The profession of architectural technology is both creative and innovative and essential to the design of buildings and structures underpinned by science and engineering.
Knowledge of architectural technology is essential to achieve optimum functionality, efficiency and effectiveness in construction and robust, durable and sustainable design solutions that perform over time.
Chartered architectural technologists (MCIAT) are qualified to lead a project from inception to completion. They specialise in the technology of architecture, focusing on the design of buildings for use and performance. This includes concept and technical design, development and detailing, construction technology, contract administration, creating inclusive environments, and sustainability.
Chartered architectural technologists' work is not only restricted to new buildings but also includes refurbishment, alteration and other construction projects.
Architectural technologists can work towards becoming a chartered member of the Chartered Institute of Architectural Technologists (CIAT) by completing the MCIAT Professional Assessment or the MCIAT Professional and Occupational Performance (POP) Record. Being a chartered member is equivalent to holding a Master's degree and the usual route to becoming chartered involves completing an accredited honours degree and gaining the necessary experience.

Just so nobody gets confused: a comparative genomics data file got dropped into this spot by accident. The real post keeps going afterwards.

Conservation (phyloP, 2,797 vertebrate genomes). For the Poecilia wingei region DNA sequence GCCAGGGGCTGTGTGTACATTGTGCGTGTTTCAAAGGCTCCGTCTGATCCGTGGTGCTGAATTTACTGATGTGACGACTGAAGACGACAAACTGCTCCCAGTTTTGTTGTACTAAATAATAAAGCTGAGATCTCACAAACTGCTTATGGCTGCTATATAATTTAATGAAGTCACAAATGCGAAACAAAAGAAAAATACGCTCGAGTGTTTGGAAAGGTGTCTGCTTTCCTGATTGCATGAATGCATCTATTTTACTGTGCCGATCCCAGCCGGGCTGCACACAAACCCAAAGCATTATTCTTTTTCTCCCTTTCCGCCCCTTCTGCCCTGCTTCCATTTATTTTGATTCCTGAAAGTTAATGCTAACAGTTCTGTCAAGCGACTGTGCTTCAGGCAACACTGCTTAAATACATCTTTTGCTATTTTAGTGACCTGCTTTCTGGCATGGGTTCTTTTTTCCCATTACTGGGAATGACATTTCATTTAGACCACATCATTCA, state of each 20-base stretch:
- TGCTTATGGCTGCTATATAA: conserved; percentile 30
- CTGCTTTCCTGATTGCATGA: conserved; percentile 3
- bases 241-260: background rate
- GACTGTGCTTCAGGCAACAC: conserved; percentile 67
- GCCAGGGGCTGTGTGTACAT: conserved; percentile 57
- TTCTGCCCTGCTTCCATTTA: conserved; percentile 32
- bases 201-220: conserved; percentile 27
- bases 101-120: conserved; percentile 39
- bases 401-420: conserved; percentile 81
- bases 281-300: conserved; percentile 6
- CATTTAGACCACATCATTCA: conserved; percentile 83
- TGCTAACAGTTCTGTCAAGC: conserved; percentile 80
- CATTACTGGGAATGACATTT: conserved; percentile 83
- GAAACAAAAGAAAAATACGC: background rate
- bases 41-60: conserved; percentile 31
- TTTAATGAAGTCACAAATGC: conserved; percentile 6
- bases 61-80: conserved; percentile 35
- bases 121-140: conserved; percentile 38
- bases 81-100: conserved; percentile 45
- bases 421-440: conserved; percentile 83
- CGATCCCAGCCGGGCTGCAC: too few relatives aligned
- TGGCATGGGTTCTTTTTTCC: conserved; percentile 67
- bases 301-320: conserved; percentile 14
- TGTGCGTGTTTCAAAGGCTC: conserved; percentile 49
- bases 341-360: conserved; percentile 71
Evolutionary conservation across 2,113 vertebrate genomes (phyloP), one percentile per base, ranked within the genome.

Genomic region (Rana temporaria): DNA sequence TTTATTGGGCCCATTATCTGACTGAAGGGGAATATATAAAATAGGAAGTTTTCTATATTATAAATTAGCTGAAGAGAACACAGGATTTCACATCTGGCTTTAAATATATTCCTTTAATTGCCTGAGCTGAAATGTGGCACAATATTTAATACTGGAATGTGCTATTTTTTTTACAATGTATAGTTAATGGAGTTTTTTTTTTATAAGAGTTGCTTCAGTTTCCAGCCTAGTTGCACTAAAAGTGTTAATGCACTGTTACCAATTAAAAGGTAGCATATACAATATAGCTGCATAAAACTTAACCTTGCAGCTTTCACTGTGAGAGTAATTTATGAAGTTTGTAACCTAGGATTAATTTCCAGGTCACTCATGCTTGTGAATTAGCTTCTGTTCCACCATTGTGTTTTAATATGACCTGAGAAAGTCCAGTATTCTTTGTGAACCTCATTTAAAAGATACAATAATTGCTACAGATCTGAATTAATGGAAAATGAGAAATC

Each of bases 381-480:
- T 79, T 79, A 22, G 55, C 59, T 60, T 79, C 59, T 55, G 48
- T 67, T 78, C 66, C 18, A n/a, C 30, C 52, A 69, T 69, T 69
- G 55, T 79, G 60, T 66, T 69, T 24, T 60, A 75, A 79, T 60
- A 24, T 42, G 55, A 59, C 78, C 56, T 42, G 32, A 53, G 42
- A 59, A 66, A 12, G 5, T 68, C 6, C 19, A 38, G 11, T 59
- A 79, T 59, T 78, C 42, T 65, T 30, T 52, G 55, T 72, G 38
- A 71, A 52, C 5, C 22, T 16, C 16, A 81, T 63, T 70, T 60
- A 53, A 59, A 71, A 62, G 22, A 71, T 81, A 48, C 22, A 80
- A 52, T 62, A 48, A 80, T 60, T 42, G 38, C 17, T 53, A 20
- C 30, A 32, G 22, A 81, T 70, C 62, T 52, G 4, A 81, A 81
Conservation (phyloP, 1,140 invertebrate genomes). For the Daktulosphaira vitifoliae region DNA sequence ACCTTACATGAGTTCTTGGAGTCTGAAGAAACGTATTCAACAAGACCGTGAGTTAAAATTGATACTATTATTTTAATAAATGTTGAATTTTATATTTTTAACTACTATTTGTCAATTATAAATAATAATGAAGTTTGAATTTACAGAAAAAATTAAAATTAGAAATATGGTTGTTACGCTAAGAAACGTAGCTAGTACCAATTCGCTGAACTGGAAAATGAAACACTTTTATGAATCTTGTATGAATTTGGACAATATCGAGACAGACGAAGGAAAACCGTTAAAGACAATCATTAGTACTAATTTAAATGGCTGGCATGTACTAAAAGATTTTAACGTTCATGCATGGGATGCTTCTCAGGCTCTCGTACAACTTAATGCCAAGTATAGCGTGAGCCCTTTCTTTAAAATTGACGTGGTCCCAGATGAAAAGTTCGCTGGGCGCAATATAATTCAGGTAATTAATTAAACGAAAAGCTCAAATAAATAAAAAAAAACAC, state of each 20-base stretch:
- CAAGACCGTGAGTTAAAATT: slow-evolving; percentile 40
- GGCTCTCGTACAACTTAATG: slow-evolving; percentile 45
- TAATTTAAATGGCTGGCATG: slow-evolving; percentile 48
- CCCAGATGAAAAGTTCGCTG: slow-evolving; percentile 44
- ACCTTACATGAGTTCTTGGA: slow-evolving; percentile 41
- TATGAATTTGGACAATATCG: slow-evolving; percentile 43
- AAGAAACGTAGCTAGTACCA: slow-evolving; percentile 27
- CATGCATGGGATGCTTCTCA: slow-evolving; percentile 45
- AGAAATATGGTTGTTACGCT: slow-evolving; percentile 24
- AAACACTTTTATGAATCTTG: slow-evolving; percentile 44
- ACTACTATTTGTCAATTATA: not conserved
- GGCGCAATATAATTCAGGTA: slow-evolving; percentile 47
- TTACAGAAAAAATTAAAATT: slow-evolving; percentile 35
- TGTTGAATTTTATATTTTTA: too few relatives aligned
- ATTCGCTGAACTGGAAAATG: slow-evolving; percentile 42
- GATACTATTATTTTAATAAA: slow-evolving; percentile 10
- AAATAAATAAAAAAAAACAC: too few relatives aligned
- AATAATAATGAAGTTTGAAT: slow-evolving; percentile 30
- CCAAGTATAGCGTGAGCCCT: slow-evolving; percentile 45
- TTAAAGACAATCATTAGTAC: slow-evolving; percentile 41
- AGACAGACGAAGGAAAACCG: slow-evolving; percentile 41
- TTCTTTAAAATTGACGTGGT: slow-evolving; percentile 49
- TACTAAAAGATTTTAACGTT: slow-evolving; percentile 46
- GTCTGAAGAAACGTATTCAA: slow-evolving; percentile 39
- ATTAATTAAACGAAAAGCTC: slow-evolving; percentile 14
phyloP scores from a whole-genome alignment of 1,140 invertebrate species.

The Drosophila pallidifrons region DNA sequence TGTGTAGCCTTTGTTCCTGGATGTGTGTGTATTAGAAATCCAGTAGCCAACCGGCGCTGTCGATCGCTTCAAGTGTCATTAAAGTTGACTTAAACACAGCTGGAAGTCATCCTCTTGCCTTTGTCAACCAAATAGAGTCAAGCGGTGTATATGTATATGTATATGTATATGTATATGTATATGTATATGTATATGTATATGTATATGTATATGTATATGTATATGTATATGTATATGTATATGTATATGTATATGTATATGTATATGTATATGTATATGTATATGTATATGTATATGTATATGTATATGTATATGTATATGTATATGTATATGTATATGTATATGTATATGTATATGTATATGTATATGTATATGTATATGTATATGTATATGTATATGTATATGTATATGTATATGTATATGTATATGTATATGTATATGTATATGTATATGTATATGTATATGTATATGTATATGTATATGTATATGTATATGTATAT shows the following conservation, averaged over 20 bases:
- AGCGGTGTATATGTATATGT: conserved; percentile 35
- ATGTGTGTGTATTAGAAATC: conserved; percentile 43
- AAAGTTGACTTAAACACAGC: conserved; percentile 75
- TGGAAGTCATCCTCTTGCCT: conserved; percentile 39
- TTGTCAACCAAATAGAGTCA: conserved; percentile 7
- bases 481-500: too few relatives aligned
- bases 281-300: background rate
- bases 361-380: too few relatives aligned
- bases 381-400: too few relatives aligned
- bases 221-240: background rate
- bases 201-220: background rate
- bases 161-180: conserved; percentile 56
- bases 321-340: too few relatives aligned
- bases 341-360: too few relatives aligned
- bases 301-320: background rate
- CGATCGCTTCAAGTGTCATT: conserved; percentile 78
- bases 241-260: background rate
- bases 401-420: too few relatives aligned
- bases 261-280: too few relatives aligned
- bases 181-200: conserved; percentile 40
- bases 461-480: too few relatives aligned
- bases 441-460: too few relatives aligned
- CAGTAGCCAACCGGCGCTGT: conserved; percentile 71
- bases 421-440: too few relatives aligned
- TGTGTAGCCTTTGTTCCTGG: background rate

Chartered members can run their own practice, which needs to be registered with the Institute. Members of CIAT work across a range of areas, including working for multi-national companies, house builders, local authorities, as well as within academia and research.